Over the last few years, however, no new Shaun Tan books have appeared. What was he doing? The answer appeared in this massive and marvellous picture book – or is it a photo album? – entitled simply The Arrival.
It’s only June and already The Arrival has been short-listed for the Australian Children's Book of the Year Award. It has also won the NSW Premier's Literary Awards as Book of the Year.
Rayma Turton says, “Shaun Tan’s been getting the most amazing newspaper space and even television time here after winning the NSW Premier’s Literary Award with The Arrival, ahead of the likes of Peter Carey. The one that really amused me was when, at one of the Writers’ Festival occasions, he was asked to read from his book, The Arrival, to the audience!”
Ladies and gentlemen, I’m not going to ask Shaun Tan to read from The Arrival, although John Boyne will be reading us some extracts from The Boy in the Striped Pyjamas. '
2. BOOK REVIEW: THE ARRIVAL
The Arrival Shaun Tan, Lothian Books, Melbourne, 124 pages, hardback, NZ$39.99. [NZ agents: Hachette Livre] ISBN 0-7344-0694-0
You never know when a book will strike with its full impact. Shaun Tan’s graphic novel, The Arrival, certainly impressed me when I first turned its pages and encountered its strange unrecognisable world. It really hit me between the eyes, however, several days later when I was in Guangzhou’s underground railway system, trying to understand an automatic token dispensing machine. Instructions, money, machine and tokens were all incomprehensible. I suddenly realised that I was in the exact position of Tan’s nameless hero in The Arrival.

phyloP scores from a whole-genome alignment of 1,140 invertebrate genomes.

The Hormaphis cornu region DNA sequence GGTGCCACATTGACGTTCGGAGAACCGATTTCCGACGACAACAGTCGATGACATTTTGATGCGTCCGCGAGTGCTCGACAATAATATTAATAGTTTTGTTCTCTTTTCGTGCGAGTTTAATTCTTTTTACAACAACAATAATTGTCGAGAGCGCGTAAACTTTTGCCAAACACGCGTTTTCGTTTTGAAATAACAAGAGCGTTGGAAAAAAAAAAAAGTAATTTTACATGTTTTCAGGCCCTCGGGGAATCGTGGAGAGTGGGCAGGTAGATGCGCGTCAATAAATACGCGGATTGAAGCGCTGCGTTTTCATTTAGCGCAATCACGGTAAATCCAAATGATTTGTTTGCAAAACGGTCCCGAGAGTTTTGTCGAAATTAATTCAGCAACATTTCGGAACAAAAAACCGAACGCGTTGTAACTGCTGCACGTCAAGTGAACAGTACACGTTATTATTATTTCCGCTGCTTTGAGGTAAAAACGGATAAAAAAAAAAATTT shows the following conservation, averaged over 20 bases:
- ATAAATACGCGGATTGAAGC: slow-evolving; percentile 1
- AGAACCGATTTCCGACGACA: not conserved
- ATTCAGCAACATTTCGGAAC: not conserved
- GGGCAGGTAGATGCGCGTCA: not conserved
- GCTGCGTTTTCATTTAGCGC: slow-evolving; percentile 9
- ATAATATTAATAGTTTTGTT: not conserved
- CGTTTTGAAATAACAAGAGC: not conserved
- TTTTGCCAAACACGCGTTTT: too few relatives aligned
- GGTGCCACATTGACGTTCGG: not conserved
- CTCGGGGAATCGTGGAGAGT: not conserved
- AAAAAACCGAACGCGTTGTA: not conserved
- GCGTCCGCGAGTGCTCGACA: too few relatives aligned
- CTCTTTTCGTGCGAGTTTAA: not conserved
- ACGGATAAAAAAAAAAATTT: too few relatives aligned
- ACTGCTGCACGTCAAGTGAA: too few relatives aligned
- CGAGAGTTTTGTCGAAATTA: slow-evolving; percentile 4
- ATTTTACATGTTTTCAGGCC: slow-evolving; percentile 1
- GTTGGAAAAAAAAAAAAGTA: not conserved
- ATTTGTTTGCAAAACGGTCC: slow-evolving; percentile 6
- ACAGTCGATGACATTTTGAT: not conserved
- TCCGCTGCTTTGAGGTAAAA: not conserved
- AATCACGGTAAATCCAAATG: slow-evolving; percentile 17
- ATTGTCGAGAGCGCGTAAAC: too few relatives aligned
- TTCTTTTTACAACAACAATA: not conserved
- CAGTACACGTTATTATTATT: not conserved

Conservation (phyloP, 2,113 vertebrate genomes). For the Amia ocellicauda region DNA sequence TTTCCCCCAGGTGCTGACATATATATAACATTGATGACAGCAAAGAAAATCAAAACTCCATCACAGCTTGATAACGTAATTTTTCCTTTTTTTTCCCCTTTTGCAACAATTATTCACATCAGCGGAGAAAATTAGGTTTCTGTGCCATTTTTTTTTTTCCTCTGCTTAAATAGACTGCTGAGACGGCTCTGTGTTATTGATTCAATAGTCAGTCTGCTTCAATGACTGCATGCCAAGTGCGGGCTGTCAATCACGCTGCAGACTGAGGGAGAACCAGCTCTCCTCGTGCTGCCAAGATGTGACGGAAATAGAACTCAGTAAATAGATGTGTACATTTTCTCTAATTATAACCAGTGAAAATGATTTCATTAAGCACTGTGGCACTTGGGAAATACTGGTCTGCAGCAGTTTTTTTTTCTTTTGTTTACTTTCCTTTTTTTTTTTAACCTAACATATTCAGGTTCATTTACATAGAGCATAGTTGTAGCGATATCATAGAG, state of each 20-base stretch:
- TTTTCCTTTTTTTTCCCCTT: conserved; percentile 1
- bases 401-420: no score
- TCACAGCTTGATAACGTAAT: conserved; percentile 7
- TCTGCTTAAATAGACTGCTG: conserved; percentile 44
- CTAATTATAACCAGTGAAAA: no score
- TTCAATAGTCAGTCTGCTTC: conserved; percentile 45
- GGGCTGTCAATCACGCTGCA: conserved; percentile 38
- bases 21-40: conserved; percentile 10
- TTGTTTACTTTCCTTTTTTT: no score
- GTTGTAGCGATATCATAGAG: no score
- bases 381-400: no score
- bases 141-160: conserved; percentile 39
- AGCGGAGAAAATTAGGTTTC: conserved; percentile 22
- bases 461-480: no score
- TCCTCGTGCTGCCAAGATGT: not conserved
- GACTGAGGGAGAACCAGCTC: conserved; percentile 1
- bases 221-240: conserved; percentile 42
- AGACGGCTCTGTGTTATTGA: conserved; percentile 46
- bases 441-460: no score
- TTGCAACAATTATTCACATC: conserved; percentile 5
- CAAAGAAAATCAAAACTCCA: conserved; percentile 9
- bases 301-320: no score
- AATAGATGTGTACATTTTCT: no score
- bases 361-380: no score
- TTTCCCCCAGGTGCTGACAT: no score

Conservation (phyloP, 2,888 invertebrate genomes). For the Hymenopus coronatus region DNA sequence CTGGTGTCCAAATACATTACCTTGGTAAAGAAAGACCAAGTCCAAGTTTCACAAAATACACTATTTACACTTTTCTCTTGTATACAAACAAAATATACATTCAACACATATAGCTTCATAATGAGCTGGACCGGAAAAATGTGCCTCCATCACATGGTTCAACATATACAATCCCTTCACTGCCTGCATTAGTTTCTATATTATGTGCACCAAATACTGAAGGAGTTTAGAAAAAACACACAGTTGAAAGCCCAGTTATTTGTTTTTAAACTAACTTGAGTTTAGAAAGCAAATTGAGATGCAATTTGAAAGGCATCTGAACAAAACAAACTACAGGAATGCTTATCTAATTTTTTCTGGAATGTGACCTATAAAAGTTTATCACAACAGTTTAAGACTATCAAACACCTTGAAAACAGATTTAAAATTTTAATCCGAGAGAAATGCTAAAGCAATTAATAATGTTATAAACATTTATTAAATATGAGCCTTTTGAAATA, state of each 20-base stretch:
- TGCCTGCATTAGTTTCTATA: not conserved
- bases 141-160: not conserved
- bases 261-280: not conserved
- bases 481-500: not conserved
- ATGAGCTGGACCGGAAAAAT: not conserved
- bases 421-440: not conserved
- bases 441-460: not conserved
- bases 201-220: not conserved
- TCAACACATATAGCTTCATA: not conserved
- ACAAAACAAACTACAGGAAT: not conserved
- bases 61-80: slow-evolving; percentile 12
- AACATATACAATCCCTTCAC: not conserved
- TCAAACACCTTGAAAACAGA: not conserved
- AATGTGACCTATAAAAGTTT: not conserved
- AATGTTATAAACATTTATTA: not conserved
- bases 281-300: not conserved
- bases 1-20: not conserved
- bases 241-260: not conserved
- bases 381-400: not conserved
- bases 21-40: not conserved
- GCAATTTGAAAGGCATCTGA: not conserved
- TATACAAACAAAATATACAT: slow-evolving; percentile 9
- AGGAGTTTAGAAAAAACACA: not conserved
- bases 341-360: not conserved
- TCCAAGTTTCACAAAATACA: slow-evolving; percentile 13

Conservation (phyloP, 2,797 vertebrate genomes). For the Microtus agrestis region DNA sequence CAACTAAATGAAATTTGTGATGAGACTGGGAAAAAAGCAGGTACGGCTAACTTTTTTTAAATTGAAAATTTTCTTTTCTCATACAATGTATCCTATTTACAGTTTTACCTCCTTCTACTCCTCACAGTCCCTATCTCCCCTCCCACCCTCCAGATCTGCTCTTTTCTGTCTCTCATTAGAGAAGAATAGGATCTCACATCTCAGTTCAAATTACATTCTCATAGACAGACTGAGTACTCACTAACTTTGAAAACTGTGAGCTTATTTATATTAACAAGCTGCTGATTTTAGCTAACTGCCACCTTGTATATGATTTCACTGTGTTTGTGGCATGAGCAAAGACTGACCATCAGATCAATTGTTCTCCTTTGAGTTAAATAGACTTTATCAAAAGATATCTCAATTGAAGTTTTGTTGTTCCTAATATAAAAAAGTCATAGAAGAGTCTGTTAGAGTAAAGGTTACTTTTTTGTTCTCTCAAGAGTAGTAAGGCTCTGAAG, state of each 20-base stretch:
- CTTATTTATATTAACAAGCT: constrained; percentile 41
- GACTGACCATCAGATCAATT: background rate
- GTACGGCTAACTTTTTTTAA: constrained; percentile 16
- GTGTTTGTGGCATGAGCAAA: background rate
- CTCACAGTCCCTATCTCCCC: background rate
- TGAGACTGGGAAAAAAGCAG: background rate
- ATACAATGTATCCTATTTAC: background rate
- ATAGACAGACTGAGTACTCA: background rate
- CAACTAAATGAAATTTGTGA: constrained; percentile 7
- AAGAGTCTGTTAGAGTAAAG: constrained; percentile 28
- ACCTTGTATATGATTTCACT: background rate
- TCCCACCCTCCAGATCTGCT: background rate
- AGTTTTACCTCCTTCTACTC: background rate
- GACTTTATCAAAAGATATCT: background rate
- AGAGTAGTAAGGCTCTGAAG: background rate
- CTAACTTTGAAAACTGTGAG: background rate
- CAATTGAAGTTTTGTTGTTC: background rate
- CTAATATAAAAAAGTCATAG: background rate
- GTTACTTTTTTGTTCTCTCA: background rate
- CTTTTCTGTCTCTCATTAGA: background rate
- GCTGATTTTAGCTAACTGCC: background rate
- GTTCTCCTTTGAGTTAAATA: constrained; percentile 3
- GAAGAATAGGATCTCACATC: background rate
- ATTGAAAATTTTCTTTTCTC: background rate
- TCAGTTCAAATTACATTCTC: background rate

Told entirely in pictures – sombre pencil drawings resembling sepia photographs in an old family album – The Arrival follows the experiences of an emigrant, a man who leaves his young wife and daughter in order to travel to a far land. Dark shadows – the suggestion of serpents’ tails – hint at the threats hanging over their lives. His journey, by train and ship with crowds of other worried-looking refugees, echoes the great emigrant voyages of earlier centuries. When he reaches a city of towering skyscrapers, however, it is like nothing we have ever seen. The buildings, clothes, machines, transport systems, animals and plants are all strange and unexpected.
As the man moves through the immigration process and begins his search for work, the reader shares his bewilderment with this alien society. The written language and the strange mechanisms are bafflingly unrecognisable, although at the same time they have a clear internal logic; the clocks use three interlocking circles to show the time. When he draws a picture of a bed, he is guided to a lady who rents him a room but what are the odd devices for? And where is the bed?
There are moments of great humour as the man begins working. Unable to read he pastes posters upside down and, as a deliveryman, he misses a sign warning of fierce animals. A recurring theme is the helpfulness of the locals to the confused stranger. He is made welcome and joins in their activities. Each person who aids him turns out to be a migrant, each with their own (sometimes grim) story. When the man is finally reunited with his family, there is a lovely concluding sequence where his daughter is able to offer assistance to a confused new arrival.
The Arrival is a stunning creation with a universal message about the human spirit, particularly relevant in New Zealand where we are all migrants. Yet strange flying machines, odd symbiotic animals and weird landscapes come as no surprise to Shaun Tan’s many enthusiastic readers. They are used to meeting them regularly in what he describes as his “picture books for older readers.” In The Lost Thing (2000) a boy rescues a stray alien creature which looks like a giant red teapot with tentacles.